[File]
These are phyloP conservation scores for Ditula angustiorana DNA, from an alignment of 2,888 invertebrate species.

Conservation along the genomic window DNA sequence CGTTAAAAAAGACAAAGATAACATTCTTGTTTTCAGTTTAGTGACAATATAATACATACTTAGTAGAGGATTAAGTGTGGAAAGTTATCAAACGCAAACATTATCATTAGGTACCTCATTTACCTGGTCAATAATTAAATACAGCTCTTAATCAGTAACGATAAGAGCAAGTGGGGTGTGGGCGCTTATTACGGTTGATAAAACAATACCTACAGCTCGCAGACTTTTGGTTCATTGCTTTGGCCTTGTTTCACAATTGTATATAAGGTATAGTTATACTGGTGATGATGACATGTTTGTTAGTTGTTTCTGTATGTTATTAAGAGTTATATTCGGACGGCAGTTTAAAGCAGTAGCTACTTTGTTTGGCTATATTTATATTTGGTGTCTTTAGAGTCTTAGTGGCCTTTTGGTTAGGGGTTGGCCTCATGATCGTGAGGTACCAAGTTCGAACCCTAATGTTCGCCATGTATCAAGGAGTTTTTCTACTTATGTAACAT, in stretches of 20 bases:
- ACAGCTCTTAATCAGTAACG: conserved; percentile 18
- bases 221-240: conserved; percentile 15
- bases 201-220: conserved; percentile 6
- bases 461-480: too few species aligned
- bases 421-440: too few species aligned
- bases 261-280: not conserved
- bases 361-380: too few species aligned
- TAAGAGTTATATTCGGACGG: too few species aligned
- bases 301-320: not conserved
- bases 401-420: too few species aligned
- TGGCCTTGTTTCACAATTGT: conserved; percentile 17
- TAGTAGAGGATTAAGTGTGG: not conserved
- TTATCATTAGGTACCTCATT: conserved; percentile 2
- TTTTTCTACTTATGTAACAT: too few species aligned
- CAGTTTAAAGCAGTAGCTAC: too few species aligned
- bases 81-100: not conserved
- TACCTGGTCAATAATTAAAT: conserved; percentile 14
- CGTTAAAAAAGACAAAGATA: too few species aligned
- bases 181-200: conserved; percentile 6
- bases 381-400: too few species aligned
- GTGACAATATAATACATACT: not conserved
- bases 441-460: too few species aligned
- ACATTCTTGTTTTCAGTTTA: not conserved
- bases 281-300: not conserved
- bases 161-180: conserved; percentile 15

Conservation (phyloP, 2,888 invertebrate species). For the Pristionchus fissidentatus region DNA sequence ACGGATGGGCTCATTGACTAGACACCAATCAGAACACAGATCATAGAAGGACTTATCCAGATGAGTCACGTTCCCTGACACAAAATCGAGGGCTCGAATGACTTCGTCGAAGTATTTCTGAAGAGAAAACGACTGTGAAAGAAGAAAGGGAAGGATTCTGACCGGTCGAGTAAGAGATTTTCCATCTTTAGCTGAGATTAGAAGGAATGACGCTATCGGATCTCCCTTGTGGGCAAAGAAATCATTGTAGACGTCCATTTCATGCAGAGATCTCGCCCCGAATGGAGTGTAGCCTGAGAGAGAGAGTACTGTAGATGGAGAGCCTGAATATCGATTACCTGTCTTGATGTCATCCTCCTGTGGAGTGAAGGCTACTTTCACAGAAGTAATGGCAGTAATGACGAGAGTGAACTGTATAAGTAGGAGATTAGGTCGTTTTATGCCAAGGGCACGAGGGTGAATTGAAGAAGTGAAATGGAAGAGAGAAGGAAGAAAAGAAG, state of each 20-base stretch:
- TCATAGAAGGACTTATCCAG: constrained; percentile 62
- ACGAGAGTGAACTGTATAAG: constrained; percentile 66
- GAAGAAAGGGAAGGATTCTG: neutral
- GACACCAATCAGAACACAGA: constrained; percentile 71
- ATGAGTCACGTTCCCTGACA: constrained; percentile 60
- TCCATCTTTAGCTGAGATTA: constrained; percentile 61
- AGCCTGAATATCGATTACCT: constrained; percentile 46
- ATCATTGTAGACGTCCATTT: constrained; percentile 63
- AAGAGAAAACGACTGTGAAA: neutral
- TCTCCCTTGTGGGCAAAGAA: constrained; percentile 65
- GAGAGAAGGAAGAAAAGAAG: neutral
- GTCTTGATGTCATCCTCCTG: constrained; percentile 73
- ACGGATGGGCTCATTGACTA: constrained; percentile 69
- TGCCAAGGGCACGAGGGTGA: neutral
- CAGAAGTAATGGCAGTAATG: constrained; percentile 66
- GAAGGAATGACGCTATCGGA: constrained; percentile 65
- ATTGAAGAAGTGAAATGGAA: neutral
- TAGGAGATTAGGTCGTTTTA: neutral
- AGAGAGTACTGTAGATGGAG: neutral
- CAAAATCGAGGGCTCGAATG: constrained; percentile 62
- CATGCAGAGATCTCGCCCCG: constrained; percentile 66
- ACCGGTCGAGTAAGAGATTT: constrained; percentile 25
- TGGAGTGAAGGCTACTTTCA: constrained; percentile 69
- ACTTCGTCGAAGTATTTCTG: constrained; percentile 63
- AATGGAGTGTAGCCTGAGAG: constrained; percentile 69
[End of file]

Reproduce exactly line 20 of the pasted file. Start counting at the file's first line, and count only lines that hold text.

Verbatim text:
- CGTTAAAAAAGACAAAGATA: too few species aligned